14.3 Towards Improving the Framework for Probabilistic Forecast Evaluation

Thursday, 14 January 2016: 4:00 PM
Room 226/227 ( New Orleans Ernest N. Morial Convention Center)
Hailiang Du, University of Chicago, Chicago, IL; and L. Smith, E. B. Suckling, E. L. Thompson, and T. Maynard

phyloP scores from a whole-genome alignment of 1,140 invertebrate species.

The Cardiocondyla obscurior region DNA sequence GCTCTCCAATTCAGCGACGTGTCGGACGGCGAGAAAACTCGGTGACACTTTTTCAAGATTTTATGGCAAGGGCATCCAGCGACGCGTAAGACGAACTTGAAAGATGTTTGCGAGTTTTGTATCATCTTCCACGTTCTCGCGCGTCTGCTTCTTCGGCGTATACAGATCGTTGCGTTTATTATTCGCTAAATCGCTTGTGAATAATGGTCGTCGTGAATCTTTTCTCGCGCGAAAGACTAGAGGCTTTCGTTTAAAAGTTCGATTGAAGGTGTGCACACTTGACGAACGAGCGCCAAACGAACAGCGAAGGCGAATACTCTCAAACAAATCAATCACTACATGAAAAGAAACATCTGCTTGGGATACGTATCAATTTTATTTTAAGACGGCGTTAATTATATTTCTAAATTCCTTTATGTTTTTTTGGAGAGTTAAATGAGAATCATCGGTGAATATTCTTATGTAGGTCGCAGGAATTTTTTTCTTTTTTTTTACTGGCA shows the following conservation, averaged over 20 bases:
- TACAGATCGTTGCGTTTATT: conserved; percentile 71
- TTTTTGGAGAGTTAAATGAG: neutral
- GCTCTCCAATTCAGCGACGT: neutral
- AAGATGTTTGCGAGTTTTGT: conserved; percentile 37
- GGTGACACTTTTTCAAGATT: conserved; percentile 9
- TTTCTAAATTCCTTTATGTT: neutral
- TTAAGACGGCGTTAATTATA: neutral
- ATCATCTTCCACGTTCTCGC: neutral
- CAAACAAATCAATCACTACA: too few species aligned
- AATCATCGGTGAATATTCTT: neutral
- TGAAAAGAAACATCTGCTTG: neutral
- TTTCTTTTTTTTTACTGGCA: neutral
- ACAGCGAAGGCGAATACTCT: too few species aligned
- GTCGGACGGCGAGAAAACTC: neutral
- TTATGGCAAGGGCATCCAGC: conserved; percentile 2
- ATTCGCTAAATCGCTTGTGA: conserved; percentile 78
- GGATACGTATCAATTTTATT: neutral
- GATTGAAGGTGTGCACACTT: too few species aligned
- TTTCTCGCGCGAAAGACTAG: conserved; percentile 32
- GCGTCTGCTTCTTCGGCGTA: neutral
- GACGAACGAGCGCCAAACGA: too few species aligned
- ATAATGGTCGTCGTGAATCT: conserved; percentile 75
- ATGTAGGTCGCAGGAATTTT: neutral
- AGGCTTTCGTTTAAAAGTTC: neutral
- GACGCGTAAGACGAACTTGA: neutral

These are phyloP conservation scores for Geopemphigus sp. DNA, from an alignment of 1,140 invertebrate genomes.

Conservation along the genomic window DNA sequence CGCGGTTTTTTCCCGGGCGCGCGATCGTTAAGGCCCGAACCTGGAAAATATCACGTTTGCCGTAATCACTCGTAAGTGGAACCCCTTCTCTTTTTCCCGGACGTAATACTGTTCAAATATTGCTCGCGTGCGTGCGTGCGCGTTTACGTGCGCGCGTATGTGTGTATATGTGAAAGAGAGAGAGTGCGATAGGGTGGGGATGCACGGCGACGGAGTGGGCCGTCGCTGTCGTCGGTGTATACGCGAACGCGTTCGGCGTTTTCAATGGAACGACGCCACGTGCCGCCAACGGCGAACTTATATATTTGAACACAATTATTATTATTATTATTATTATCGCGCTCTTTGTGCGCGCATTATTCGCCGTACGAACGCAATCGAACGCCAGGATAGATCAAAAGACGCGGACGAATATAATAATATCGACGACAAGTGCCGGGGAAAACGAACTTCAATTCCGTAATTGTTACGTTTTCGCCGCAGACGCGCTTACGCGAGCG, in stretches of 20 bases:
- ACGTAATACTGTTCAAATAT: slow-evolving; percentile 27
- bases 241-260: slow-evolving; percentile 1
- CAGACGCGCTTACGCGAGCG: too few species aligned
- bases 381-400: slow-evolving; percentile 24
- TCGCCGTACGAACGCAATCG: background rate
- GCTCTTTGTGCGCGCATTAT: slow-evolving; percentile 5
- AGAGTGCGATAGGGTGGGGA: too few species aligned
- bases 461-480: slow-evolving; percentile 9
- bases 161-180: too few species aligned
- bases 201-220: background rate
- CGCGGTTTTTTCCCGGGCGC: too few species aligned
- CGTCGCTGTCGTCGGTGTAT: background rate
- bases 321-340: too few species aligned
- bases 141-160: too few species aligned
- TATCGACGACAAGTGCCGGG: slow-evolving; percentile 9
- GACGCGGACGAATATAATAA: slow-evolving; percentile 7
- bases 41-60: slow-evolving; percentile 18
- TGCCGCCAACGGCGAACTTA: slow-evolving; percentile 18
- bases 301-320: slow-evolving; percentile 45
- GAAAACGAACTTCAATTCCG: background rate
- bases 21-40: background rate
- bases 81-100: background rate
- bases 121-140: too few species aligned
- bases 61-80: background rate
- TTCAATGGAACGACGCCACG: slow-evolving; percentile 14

The evaluation of forecast performance plays a central role both in the interpretation and use the forecast system and in their development. Many forecast systems are available, but evaluations of their performance are not standardized, with many different scores being used to measure different aspects of performance. Ensemble interpretations which interpret a probability forecast as a single delta function (such as the ensemble mean) or as a collection of delta functions (reflecting, for example, the position of each ensemble member) rather than considering all the probabilistic information available may provide misleading estimates of skill in nonlinear systems. Even when the discussion is restricted to proper scores, there remains considerable variability between scores in terms of their sensitivity to outcomes in regions of low (or vanishing) probability; proper scores need not rank competing forecast systems in the same order when each forecast system is imperfect. The properties of several proper scores for probabilistic forecast evaluation are contrasted and then used to interpret decadal probability hindcasts of global mean temperature. The Continuous Ranked Probability Score (CRPS), Proper Linear (PL) score, and IJ Good's logarithmic score (also referred to as Ignorance) are compared; although information from all three may be useful, the logarithmic score has an immediate interpretation and is not insensitive to forecast busts. Neither CRPS nor PL is local; this is shown to produce counter intuitive evaluations by CRPS. Comparing scores for forecast systems based on physical models (for example HadCM3 from the CMIP5 decadal archive) against benchmark forecasts from empirical models is more informative than internal comparison systems based on similar physical simulation models with each other. Physically inspired empirical models are shown to display probabilistic skill comparable to that of today's state-of-the-art simulation models.
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